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Tax Breaks for Parents

Raising a child is expensive, but you can partially offset some of the expenses by utilizing tax deductions and tax credits that are available to you as a parent.

Most of the deductions and credits are available in full for the year the child is born. If you just had a child on December 31st – Congratulations! You are immediately eligible for tax breaks such as the Child Tax Credit and the Earned Income Credit (EITC), as well as a dependent exemption.

If you are a new parent, you will want to get a Social Security Number (SSN) for your child as soon as possible.  Make sure your child’s name is spelled correctly on the Social Security card – if their name is misspelled, it can cause your tax return to be rejected by the IRS.

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Here are 5 of the most common tax breaks available to parents:

Tax Exemptions for Dependents

You are allowed to claim an exemption for each child who lives with you and qualifies as your dependent. Similar to a tax deduction, a dependent exemption reduces your taxable income.

In order to qualify as your dependent, the child must be under age 19 at the end of the year (or under age 24 if they’re a student) and younger than you.

For tax year 2014, the dependent exemption is worth $3,950.

For more information, please see Pages 11-23 of IRS Publication 501 (Exemptions, Standard Deduction, and Filing Information).

Child Tax Credit

For most parents, the child tax credit is the single biggest tax break they will receive for having a child. In order to be eligible for this credit, your child must be under age 17 at the end of the tax year. If they are, you can receive a credit worth up to $1,000 for each qualifying child.

If you are not able to take full advantage of the child tax credit because you do not owe enough tax, then you may also be eligible for the Additional Child Tax Credit.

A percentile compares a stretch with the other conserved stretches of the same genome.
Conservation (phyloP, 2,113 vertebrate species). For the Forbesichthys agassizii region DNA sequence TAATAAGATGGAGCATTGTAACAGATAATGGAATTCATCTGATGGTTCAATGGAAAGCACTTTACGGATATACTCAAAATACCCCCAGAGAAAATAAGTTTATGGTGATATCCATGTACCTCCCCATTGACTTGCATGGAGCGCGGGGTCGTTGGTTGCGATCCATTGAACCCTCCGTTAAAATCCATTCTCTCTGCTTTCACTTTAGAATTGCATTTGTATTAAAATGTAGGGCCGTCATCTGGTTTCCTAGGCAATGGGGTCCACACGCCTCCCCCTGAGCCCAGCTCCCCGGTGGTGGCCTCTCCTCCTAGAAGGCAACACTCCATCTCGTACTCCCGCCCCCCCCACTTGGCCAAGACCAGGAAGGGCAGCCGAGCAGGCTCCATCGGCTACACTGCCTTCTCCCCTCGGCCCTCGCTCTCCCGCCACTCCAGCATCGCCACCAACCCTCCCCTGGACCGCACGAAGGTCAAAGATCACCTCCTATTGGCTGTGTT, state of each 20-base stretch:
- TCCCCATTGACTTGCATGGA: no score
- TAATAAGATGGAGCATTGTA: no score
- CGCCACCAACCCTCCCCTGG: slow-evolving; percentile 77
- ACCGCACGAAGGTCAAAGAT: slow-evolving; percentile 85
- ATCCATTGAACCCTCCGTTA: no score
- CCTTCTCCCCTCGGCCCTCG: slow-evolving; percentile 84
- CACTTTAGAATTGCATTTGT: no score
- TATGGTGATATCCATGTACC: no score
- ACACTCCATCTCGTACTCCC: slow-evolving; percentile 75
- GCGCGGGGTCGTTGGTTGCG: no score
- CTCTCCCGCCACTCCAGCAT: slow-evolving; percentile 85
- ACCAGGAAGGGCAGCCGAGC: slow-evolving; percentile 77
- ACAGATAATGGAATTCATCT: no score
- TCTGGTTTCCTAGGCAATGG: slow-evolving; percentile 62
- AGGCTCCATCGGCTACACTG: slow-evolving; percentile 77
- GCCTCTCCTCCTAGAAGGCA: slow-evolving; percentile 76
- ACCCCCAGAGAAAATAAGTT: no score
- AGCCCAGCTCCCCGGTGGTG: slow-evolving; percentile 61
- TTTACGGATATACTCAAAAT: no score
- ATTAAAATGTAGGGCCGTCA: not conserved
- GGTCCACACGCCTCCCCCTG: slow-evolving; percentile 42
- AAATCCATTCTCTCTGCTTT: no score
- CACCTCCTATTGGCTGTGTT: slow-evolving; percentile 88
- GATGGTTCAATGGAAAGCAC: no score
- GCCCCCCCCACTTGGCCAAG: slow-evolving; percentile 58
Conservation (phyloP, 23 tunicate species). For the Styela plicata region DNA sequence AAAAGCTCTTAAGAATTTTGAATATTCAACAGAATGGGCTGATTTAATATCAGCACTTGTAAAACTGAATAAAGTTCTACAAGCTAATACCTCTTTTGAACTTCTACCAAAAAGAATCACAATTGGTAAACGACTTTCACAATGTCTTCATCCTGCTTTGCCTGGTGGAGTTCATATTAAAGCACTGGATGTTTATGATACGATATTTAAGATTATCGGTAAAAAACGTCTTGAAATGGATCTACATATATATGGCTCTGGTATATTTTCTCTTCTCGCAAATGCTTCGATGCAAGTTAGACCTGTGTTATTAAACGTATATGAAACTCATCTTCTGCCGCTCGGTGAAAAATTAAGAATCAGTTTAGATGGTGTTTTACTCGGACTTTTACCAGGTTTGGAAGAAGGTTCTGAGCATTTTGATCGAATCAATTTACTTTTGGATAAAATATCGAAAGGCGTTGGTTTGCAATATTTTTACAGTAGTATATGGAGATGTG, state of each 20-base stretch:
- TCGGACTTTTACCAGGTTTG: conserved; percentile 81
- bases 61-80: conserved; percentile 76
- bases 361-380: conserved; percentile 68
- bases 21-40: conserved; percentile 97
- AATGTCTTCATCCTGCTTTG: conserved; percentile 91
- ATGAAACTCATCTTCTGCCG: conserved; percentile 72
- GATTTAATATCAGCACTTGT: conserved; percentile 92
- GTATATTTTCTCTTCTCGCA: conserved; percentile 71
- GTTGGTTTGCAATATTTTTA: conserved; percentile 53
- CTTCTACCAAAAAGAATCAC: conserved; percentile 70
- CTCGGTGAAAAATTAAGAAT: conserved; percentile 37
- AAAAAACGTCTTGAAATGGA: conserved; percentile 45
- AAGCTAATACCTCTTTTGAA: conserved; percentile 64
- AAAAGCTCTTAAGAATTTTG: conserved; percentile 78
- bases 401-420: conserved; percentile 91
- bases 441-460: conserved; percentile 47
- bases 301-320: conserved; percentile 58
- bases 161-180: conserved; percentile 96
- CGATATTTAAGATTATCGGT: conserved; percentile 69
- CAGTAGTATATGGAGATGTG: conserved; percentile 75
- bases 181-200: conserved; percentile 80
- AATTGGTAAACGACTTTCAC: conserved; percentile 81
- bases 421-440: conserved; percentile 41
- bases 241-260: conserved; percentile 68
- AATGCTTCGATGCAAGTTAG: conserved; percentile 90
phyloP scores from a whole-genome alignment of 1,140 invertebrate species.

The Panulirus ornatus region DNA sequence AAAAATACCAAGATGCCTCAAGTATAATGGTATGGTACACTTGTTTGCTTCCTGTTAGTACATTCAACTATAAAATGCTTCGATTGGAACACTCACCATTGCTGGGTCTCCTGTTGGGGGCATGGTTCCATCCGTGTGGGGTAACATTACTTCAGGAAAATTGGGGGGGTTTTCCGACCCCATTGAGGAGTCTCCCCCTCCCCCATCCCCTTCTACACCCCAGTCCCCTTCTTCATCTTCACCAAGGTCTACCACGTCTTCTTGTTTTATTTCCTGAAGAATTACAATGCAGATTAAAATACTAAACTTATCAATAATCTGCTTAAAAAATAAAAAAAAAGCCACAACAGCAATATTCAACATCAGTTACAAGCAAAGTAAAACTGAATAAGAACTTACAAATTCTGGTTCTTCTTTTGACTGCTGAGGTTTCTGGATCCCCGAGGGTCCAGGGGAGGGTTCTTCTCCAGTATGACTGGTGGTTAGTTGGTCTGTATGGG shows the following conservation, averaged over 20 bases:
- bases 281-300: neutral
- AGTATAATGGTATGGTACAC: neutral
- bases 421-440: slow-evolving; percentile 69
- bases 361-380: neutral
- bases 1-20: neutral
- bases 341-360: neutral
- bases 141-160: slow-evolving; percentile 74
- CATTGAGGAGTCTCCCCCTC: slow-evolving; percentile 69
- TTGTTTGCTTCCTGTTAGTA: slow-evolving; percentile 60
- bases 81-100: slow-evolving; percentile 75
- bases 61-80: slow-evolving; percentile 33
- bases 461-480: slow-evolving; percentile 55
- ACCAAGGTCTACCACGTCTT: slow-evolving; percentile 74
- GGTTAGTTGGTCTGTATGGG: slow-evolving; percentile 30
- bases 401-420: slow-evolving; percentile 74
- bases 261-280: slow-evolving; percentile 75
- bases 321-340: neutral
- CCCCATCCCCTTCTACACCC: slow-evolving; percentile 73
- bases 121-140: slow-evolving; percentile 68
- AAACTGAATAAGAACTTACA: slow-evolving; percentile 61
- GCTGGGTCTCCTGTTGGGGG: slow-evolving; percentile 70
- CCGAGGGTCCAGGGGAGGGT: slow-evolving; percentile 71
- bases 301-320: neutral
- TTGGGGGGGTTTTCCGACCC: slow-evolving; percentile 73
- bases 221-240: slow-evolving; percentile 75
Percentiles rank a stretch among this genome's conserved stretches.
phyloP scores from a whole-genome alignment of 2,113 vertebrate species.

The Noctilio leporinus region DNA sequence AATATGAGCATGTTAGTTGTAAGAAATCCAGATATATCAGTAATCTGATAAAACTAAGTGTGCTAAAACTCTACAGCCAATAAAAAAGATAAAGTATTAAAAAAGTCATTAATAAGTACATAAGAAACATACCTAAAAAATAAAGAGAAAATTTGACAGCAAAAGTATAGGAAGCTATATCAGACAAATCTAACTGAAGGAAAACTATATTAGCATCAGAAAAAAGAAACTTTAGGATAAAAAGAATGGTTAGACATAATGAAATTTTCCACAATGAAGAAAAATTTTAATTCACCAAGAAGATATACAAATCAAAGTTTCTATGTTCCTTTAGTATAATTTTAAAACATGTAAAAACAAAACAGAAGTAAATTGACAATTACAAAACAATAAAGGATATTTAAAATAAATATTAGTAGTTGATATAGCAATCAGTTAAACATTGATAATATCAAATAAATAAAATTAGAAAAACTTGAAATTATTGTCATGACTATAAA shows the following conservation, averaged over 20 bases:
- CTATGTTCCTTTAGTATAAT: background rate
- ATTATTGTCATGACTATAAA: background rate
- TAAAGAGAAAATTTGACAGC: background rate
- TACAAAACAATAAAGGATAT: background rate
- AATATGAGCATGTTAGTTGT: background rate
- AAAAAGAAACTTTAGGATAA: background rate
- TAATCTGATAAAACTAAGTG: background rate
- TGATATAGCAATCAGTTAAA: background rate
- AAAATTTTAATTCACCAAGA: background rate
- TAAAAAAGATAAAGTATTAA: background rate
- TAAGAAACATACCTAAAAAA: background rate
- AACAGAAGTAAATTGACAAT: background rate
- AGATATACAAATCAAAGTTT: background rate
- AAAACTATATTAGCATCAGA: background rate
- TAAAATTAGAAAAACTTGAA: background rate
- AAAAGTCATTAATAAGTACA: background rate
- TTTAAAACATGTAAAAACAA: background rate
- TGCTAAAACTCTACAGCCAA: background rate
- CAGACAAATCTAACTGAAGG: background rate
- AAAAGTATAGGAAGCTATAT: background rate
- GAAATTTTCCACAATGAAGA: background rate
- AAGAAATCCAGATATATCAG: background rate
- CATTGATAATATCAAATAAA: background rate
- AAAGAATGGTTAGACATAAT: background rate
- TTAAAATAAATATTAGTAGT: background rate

For more information, please see IRS Publication 972 (Child Tax Credit).

Child and Dependent Care Tax Credit

Parents who are caring for qualified dependents may be eligible for the child and dependent care credit. For the purposes of this tax credit, the child must be under age 13 and live with you for at least half the year.

If you bring your child to daycare so that you can work, you can claim a credit for up to 35% of your childcare expenses. The dollar limit on the amount of expenses you can claim is $3,000 for one qualifying child (or $6,000 for two or more qualifying children).

Note that the cost of a babysitter doesn’t count as an expense if they were hired so you could have a night out. However, babysitter costs are eligible for this tax credit if they were incurred because you had to work.

If you want to claim the child and dependent care credit, you need to make sure that you obtain the Social Security Number(s) or Tax ID of your babysitter(s) or the daycare.

For more information, please see IRS Publication 503 (Child and Dependent Care Expenses).

‘Head of Household’ Filing Status

If you are a single parent, you may be eligible to file as ‘head of household’ (rather than ‘single’) if you have at least one qualifying person living with you.

There are three main criteria for the head of household filing status. First, you must be unmarried as of the last day of the year. Second, you must pay for over half the cost of maintaining a home for the year. Third, a qualifying person must live with you for more than half the year. (A qualifying person can be your child or relative who meets the IRS guidelines.)

Filing as head of household (instead of single) has two major benefits. The standard deduction amount is higher for head of household filers – for tax year 2014, the standard deduction is $9,100 for head of household ($6,200 for single filers). The head of household status also comes with higher income limits for various tax breaks, such as the Child Tax Credit.

For more information, please see Pages 6-11 of IRS Publication 501 (Exemptions, Standard Deduction, and Filing Information).

Earned Income Tax Credit

The Earned Income Tax Credit (EITC or EIC) is a refundable tax credit designed to assist low-income working families. For tax year 2014, this credit is worth a maximum of $3,305 if you have one qualifying child (up to $6,143 maximum for three or more qualifying children).

In order to claim the earned income credit, you must file Schedule EIC with your income tax return (Form 1040 or Form 1040A only). Make sure that you actually qualify for this tax break because the IRS imposes severe penalties on people who falsely claim the EIC (such as making the credit unavailable to you in future years, even if you’re eligible).

You can use the IRS online tool, the EITC Assistant, to find out if you qualify.

For more information, please see IRS Publication 596 (Earned Income Credit (EIC)).

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